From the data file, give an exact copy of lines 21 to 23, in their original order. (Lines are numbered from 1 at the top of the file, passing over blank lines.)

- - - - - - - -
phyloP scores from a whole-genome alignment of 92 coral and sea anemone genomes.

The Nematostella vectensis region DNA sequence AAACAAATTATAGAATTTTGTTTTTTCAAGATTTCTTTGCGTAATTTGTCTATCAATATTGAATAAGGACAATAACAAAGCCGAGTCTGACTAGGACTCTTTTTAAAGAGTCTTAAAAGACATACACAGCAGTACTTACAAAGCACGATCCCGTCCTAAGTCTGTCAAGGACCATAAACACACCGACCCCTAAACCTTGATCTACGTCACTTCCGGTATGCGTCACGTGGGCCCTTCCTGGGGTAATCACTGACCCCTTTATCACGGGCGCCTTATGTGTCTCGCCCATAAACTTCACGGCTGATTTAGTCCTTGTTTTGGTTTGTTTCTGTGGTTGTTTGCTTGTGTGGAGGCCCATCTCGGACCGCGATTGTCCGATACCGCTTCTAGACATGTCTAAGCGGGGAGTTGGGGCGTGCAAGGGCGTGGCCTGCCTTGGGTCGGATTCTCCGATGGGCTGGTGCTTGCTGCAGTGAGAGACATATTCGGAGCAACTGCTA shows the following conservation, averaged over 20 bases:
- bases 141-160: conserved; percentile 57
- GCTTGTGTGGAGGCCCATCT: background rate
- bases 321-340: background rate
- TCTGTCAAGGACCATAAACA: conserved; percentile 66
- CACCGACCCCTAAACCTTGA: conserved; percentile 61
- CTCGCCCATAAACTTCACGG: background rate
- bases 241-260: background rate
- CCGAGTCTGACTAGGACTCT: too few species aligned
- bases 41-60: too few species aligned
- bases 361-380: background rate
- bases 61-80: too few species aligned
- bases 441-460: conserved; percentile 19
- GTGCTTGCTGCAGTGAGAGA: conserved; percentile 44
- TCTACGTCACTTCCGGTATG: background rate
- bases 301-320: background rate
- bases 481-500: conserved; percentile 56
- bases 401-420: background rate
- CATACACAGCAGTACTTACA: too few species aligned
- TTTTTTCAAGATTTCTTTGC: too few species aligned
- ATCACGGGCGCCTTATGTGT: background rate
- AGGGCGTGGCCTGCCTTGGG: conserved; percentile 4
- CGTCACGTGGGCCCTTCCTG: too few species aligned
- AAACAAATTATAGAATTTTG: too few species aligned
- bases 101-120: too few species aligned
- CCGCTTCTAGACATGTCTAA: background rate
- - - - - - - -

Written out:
- TTTTTTCAAGATTTCTTTGC: too few species aligned
- ATCACGGGCGCCTTATGTGT: background rate
- AGGGCGTGGCCTGCCTTGGG: conserved; percentile 4